Mar 14, 2013
Astronomers have finally observed “dark galaxies,” proving again that if you look hard enough for what you believe, you’ll find it (or something that’s close enough).
Dark galaxies, like the many other dark things in modern astronomy’s black box of unobservables, are predicted by the theory modern astronomers believe in. It’s always comforting to find evidence that suggests what you believe in really exists.
What they saw was tiny smudges of highly redshifted light near a highly redshifted pinpoint of light that they had previously named as a quasar. If the smudges are a fluorescent effect from hydrogen gas that the quasar is irradiating with its high ultraviolet output, and if redshift is a measure of distance (which is how the output of the quasar is determined), then the Goddess of Astronomy has blessed those conditionals with Her Unconditional Approval.
Men—and lately a few women—have been playing this naming game since the God of Genesis paraded His creations past Adam and had Adam name them. (It’s not recorded what God’s names were.) Philosophers call this game of naming things ontology—the nature of being. The name is a lexical shortcut for what you think you know about the nature of the beast.
Philosophers also note that epistemology—the nature of knowing—determines ontology. In this case, it means that the structure of humans’ sensory and cognitive operations—simplistically, what people believe—selects what they perceive and think. The resulting names (and their mostly unconscious connotations) then drop on the floor of the mind like so many sacks of garden-soil enrichment.
Some men prefer the enrichment from the bullpen; others from the chicken coop. The point is that different epistemological assumptions will populate the universe with different “things.” (Even in cases where the name is the same, the “things” envisioned by the partisans are different. Is an electron a particle with mass that impacts surfaces or is it a charge carrier in an electrical circuit?)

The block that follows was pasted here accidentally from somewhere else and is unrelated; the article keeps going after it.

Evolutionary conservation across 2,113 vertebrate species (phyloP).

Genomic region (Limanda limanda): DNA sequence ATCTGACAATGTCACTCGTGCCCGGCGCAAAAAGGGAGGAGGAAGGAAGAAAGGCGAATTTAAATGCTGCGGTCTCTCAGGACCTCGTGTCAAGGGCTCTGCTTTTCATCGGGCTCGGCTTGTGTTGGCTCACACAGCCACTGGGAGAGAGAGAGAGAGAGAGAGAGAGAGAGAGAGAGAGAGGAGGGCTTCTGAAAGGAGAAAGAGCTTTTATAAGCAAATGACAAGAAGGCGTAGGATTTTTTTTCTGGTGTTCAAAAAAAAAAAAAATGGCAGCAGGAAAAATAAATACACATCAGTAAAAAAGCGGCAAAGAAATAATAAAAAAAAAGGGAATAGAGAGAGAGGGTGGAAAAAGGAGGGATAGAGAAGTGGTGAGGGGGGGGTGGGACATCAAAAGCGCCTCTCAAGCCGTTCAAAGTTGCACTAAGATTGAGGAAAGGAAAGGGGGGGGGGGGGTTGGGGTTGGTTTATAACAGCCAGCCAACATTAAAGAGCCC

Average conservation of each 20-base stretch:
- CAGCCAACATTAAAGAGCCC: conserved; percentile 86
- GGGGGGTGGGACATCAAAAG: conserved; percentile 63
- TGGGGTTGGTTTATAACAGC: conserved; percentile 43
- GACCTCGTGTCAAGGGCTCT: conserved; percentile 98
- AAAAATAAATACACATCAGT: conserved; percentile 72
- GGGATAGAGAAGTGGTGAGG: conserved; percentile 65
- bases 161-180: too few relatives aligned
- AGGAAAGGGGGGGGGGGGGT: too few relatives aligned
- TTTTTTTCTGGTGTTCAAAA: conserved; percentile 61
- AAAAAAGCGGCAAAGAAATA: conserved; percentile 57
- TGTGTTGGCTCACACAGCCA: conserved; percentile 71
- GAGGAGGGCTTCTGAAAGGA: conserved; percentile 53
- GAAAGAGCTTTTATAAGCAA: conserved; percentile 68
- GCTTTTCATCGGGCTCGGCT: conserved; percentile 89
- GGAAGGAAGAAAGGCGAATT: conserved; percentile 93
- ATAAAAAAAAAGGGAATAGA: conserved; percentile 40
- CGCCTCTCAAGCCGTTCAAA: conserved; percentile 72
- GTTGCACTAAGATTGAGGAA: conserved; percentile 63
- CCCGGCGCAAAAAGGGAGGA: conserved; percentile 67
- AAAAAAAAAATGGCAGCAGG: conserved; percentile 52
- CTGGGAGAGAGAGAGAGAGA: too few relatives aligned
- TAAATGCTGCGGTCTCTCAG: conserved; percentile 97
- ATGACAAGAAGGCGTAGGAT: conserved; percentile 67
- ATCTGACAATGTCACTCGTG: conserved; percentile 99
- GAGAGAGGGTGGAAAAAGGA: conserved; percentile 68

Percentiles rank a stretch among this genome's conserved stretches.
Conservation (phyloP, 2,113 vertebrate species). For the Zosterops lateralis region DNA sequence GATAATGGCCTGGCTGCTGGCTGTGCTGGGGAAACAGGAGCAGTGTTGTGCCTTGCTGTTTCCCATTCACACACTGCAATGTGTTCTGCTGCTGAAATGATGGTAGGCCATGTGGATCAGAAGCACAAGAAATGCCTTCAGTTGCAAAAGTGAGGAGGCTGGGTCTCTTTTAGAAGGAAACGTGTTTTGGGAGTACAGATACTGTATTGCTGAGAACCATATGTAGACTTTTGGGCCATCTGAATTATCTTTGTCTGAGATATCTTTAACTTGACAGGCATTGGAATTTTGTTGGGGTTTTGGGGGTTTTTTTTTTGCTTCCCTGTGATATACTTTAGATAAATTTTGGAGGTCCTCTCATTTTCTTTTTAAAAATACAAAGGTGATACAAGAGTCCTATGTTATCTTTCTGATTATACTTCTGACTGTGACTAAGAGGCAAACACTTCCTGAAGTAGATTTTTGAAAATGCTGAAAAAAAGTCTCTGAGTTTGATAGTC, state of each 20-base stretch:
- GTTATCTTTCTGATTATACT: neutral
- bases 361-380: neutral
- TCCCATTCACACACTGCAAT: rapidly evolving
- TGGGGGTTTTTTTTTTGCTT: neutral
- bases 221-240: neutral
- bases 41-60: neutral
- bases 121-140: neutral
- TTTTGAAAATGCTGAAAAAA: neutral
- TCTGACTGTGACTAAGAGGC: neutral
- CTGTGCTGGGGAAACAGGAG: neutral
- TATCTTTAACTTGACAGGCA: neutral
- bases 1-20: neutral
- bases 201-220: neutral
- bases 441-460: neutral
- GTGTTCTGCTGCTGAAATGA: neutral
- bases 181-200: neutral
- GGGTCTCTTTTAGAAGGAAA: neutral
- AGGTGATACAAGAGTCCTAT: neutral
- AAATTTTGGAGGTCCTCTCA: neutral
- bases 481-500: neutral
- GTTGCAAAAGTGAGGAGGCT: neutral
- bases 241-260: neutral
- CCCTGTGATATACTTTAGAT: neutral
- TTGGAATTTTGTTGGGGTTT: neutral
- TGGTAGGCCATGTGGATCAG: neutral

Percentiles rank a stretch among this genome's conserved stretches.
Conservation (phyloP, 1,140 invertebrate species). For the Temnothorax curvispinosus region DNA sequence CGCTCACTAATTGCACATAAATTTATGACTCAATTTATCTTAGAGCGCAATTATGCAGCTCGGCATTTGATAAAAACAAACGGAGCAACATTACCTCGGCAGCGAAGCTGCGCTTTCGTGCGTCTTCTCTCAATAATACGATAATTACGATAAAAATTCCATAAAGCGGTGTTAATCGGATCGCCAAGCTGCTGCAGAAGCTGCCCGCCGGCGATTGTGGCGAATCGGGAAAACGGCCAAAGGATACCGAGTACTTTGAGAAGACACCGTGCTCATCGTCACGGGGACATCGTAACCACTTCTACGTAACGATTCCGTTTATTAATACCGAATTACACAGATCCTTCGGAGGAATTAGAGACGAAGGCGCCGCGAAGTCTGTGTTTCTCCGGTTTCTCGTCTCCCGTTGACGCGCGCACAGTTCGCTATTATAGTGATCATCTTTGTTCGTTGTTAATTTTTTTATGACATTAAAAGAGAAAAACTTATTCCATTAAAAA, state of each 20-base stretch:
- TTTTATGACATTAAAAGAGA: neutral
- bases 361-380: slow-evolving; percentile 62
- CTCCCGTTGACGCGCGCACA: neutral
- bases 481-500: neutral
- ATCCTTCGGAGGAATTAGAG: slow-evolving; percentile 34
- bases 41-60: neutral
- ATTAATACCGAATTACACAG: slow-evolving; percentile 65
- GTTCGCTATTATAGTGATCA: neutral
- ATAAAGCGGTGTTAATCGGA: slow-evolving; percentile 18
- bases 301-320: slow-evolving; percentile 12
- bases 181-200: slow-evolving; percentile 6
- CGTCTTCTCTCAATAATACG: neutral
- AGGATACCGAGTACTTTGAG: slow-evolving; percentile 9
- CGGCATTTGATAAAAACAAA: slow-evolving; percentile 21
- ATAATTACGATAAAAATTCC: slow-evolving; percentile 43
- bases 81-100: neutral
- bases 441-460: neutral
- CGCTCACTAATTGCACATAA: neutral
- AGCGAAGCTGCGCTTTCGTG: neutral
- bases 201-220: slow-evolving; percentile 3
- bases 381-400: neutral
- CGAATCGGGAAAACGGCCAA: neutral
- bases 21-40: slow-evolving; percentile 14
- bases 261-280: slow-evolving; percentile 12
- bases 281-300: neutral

In this case of dark galaxies, Electrical Universe partisans see the redshift (z) of quasars as a consequence of their recent ejection from an active galaxy. Quasars with a z of 1 seem to be optically brightest, and they get dimmer to either side of that value. We may see quasars with a z of 1 to 2 in the Virgo and Fornax clusters, but ones with greater z are likely members of the Local Group. This quasar has a z of 2.4: It is probably nearby, small, and intrinsically dim.
The dark galaxies that Adamic Astronomers have so named would be wisps of hydrogen plasma. (Electric Universe people don’t have gas.) They are debris ejected with the quasar and waiting by the curbside for the cosmic garbage truck—the nearest Birkeland current, whose “pinch” force pulls matter toward its axis—to pick them up.